4. I am a recent prostate cancer survivor, Airhawk cushion allowed me to get back on the bike and start riding comfortably. Wouldn’t ride without it.

  5. I’m not getting any younger or any lighter, and I need comfort at this stage of the game. I have tried everything….expensive after market seats, the beads, sheepskin, and even a home made foam cushion. After a good friend who rides many more miles than I do started ranting about his new Airhawk R, I finally splurged for one too. I have to agree, it is honestly the ONLY seating surface that allows me to ride all day for hundreds of miles. Pressure points and the burning sensation I used to get after only a couple hours riding are pretty much gone. I think it’s the movement of your butt on the cushion combined with the airflow that does the trick. Plus it just feels great also. You really have to inflate it properly though, which means hardly at all.
    I bought the Airhawk at Americade this year, from Lee Parks as well . The next day we went on a ride over 450 miles, meandering through the Adirondaks and Vermont from 7am to 6pm. A couple of trouble spots on my body got painful enough to make me wish the ride would have ended sooner than it did. BUT not my BUTT, it was fine, pretty much had no real discomfort to speak of.
    I will have one of these cushions from now untill I die. Another buddy got one a couple weeks ago, and just the other day while on a ride I couldn’t make, he finished up a text to me with “btw, this Airhawk ROCKS!” So I guess he likes it too.

  6. My Airhawk has supported me for many, many miles. It works great. But I have two observations:
    1. disconnects rider from bike. You are by design, slightly floating. I miss the physical contact and input from my bike.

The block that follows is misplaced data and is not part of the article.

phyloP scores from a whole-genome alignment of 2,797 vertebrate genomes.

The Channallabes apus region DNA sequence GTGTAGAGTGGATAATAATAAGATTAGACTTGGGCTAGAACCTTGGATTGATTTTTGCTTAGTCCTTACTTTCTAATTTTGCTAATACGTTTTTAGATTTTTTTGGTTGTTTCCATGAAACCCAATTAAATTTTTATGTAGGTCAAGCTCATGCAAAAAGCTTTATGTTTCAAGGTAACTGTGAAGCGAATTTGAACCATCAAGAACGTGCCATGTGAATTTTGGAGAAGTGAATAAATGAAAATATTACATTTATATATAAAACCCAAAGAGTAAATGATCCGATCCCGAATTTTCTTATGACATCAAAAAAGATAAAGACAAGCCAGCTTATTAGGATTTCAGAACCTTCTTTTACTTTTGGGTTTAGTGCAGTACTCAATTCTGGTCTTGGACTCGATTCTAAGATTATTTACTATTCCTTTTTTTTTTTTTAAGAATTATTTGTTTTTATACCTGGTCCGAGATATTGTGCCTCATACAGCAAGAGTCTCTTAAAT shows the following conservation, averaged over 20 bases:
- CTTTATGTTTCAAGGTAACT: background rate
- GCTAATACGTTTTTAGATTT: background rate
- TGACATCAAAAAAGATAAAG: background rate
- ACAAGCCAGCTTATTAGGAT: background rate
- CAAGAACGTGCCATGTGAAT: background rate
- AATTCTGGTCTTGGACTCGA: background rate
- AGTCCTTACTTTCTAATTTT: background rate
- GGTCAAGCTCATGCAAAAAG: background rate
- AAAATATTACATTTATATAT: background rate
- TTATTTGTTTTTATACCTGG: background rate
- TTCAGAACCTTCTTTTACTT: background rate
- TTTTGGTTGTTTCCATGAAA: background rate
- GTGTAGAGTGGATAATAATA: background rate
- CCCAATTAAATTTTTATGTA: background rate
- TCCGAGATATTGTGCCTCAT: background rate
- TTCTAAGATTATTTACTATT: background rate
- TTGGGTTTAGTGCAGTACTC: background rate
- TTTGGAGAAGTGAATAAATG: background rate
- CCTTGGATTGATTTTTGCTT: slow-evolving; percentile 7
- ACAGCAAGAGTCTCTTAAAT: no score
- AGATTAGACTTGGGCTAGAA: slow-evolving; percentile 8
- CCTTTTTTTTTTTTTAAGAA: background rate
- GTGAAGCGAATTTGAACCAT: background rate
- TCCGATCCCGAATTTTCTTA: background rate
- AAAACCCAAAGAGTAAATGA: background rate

2. breaks the styling lines of the bike. The contours of the seat are integrated into the flowing lines of the bike and the eye is suddenly stopped by a black blob on the seat.

    So, having tried one, I’m now considering a custom seat.

  7. Next to my air bladder camp pillow which I used to get me from Toronto to Vancouver and back for a three week tour, with at least one 12 hour run and many 8-10 hour days, this is the best there is out there. I went looking for something that looked a bit more aesthetically pleasing after this experience and found the airhawk. Nothing alleviates butt pressure as well as air, maybe a water bladder might work too, but that is a bit more complicated. It does raise seat height a bit and it does make hanging off on tight corners a bit more work (like lift your butt over). I also agree with the comment of how this can turn the most rudimentary seat into a better seat (better for riding long distances if that is what you need) than any aftermarket option. Long distance riders will kiss their butt pain goodnight with this product. I was going to invent one myself, but found out somebody beat me to it. Way to go Airhawk!

    • Oh…I also add my sheepskin pad to the top just for a bit more spoiling, which does make sliding over the seat a lot easier for hanging off on the corners. Add a sheepskin top to this product and they will be perfect!

  8. I would not travel without an Airhawk and have used it on cross continental trips from South Africa to Germany and Germany thru to Mongolia via the Stans/Siberia.

    It also doubles up as a pillow in an emergency when sleeping on uneven ground.

    A word of caution if you plan to do technical riding- opt for the smaller derivative to prevent rider interference in such conditions

  9. I used an Airhawk with my dressed 1977 Goldwing last year on a 1,000 mile trip around Michigan. I had a king/queen seat that had recently been recovered.

    I ended with mixed feelings. I had a really difficult time finding an air level that worked for me. In the end I just stored it in the trunk and did the ride mostly without it.

  10. Im 71 these days but Ive been using one for about ten years now. got tired of buying 700 dollar seats every time I switch bikes. Much better investment for me. I can ride 500 miles now and not be so tired . Besides at 250 lbs it can be very testing now days. Not as much back there as once was. lol. Keep riding life does have an expiration date.